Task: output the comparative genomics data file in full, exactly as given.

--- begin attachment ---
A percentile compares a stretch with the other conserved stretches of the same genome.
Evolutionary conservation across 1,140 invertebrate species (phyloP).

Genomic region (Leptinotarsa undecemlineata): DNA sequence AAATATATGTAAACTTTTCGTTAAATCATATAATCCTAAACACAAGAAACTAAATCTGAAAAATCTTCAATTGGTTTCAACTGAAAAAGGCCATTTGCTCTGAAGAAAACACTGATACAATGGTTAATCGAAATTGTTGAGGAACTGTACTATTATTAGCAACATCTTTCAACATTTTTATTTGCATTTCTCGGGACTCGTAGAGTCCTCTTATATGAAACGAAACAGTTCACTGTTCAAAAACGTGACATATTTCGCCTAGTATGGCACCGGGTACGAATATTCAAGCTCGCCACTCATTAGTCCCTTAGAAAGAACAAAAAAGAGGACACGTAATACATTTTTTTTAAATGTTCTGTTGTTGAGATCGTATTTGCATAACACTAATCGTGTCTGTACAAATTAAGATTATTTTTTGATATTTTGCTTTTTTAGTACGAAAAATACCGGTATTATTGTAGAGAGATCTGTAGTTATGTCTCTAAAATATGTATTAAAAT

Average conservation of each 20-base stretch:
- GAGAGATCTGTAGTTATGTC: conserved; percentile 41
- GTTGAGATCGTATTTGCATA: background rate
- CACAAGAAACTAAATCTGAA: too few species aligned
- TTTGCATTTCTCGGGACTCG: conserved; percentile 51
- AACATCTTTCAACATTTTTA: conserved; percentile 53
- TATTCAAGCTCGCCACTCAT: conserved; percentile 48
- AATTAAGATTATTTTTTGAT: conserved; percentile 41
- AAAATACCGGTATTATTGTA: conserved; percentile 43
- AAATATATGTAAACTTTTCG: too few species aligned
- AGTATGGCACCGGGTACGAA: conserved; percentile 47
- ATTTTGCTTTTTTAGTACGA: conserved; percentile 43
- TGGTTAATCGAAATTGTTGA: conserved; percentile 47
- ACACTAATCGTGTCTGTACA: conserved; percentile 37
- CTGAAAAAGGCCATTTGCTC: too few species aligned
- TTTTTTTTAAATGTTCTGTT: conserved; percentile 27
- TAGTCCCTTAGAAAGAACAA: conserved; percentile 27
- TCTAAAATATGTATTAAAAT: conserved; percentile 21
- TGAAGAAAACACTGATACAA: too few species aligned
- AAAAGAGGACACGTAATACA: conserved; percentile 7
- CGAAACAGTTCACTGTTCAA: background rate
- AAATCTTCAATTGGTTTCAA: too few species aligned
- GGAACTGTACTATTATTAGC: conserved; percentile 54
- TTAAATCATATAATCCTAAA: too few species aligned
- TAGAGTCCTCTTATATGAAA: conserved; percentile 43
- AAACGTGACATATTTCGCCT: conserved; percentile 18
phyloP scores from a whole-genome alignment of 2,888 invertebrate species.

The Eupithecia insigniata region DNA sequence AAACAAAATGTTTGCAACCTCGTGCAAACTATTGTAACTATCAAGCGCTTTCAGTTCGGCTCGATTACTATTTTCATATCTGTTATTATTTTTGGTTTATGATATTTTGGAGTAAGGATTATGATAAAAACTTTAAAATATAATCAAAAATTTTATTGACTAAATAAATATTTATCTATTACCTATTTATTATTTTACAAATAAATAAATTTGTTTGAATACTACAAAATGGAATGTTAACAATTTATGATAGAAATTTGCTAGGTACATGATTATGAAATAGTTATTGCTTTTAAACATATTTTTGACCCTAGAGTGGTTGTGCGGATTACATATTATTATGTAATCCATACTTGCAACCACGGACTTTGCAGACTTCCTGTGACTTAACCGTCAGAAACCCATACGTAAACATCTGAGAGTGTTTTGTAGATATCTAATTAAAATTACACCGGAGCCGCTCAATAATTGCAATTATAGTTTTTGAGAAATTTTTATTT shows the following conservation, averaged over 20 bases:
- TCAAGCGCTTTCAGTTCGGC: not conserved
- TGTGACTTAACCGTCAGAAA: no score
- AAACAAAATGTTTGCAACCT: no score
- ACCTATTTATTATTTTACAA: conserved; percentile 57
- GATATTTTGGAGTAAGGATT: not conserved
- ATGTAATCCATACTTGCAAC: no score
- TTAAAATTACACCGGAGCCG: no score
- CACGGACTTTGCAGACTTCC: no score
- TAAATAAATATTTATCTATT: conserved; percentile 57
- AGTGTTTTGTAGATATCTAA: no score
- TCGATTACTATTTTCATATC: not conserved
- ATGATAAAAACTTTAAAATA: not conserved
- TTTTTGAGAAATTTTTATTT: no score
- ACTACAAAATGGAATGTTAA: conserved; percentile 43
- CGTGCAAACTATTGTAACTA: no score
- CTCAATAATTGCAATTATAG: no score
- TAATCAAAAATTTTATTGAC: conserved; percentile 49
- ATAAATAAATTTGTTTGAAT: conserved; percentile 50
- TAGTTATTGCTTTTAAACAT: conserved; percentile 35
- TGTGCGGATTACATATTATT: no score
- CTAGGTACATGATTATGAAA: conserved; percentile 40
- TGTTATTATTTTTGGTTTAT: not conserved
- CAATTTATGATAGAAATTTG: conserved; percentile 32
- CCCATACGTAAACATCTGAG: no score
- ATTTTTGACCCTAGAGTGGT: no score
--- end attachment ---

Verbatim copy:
A percentile compares a stretch with the other conserved stretches of the same genome.
Evolutionary conservation across 1,140 invertebrate species (phyloP).

Genomic region (Leptinotarsa undecemlineata): DNA sequence AAATATATGTAAACTTTTCGTTAAATCATATAATCCTAAACACAAGAAACTAAATCTGAAAAATCTTCAATTGGTTTCAACTGAAAAAGGCCATTTGCTCTGAAGAAAACACTGATACAATGGTTAATCGAAATTGTTGAGGAACTGTACTATTATTAGCAACATCTTTCAACATTTTTATTTGCATTTCTCGGGACTCGTAGAGTCCTCTTATATGAAACGAAACAGTTCACTGTTCAAAAACGTGACATATTTCGCCTAGTATGGCACCGGGTACGAATATTCAAGCTCGCCACTCATTAGTCCCTTAGAAAGAACAAAAAAGAGGACACGTAATACATTTTTTTTAAATGTTCTGTTGTTGAGATCGTATTTGCATAACACTAATCGTGTCTGTACAAATTAAGATTATTTTTTGATATTTTGCTTTTTTAGTACGAAAAATACCGGTATTATTGTAGAGAGATCTGTAGTTATGTCTCTAAAATATGTATTAAAAT

Average conservation of each 20-base stretch:
- GAGAGATCTGTAGTTATGTC: conserved; percentile 41
- GTTGAGATCGTATTTGCATA: background rate
- CACAAGAAACTAAATCTGAA: too few species aligned
- TTTGCATTTCTCGGGACTCG: conserved; percentile 51
- AACATCTTTCAACATTTTTA: conserved; percentile 53
- TATTCAAGCTCGCCACTCAT: conserved; percentile 48
- AATTAAGATTATTTTTTGAT: conserved; percentile 41
- AAAATACCGGTATTATTGTA: conserved; percentile 43
- AAATATATGTAAACTTTTCG: too few species aligned
- AGTATGGCACCGGGTACGAA: conserved; percentile 47
- ATTTTGCTTTTTTAGTACGA: conserved; percentile 43
- TGGTTAATCGAAATTGTTGA: conserved; percentile 47
- ACACTAATCGTGTCTGTACA: conserved; percentile 37
- CTGAAAAAGGCCATTTGCTC: too few species aligned
- TTTTTTTTAAATGTTCTGTT: conserved; percentile 27
- TAGTCCCTTAGAAAGAACAA: conserved; percentile 27
- TCTAAAATATGTATTAAAAT: conserved; percentile 21
- TGAAGAAAACACTGATACAA: too few species aligned
- AAAAGAGGACACGTAATACA: conserved; percentile 7
- CGAAACAGTTCACTGTTCAA: background rate
- AAATCTTCAATTGGTTTCAA: too few species aligned
- GGAACTGTACTATTATTAGC: conserved; percentile 54
- TTAAATCATATAATCCTAAA: too few species aligned
- TAGAGTCCTCTTATATGAAA: conserved; percentile 43
- AAACGTGACATATTTCGCCT: conserved; percentile 18
phyloP scores from a whole-genome alignment of 2,888 invertebrate species.

The Eupithecia insigniata region DNA sequence AAACAAAATGTTTGCAACCTCGTGCAAACTATTGTAACTATCAAGCGCTTTCAGTTCGGCTCGATTACTATTTTCATATCTGTTATTATTTTTGGTTTATGATATTTTGGAGTAAGGATTATGATAAAAACTTTAAAATATAATCAAAAATTTTATTGACTAAATAAATATTTATCTATTACCTATTTATTATTTTACAAATAAATAAATTTGTTTGAATACTACAAAATGGAATGTTAACAATTTATGATAGAAATTTGCTAGGTACATGATTATGAAATAGTTATTGCTTTTAAACATATTTTTGACCCTAGAGTGGTTGTGCGGATTACATATTATTATGTAATCCATACTTGCAACCACGGACTTTGCAGACTTCCTGTGACTTAACCGTCAGAAACCCATACGTAAACATCTGAGAGTGTTTTGTAGATATCTAATTAAAATTACACCGGAGCCGCTCAATAATTGCAATTATAGTTTTTGAGAAATTTTTATTT shows the following conservation, averaged over 20 bases:
- TCAAGCGCTTTCAGTTCGGC: not conserved
- TGTGACTTAACCGTCAGAAA: no score
- AAACAAAATGTTTGCAACCT: no score
- ACCTATTTATTATTTTACAA: conserved; percentile 57
- GATATTTTGGAGTAAGGATT: not conserved
- ATGTAATCCATACTTGCAAC: no score
- TTAAAATTACACCGGAGCCG: no score
- CACGGACTTTGCAGACTTCC: no score
- TAAATAAATATTTATCTATT: conserved; percentile 57
- AGTGTTTTGTAGATATCTAA: no score
- TCGATTACTATTTTCATATC: not conserved
- ATGATAAAAACTTTAAAATA: not conserved
- TTTTTGAGAAATTTTTATTT: no score
- ACTACAAAATGGAATGTTAA: conserved; percentile 43
- CGTGCAAACTATTGTAACTA: no score
- CTCAATAATTGCAATTATAG: no score
- TAATCAAAAATTTTATTGAC: conserved; percentile 49
- ATAAATAAATTTGTTTGAAT: conserved; percentile 50
- TAGTTATTGCTTTTAAACAT: conserved; percentile 35
- TGTGCGGATTACATATTATT: no score
- CTAGGTACATGATTATGAAA: conserved; percentile 40
- TGTTATTATTTTTGGTTTAT: not conserved
- CAATTTATGATAGAAATTTG: conserved; percentile 32
- CCCATACGTAAACATCTGAG: no score
- ATTTTTGACCCTAGAGTGGT: no score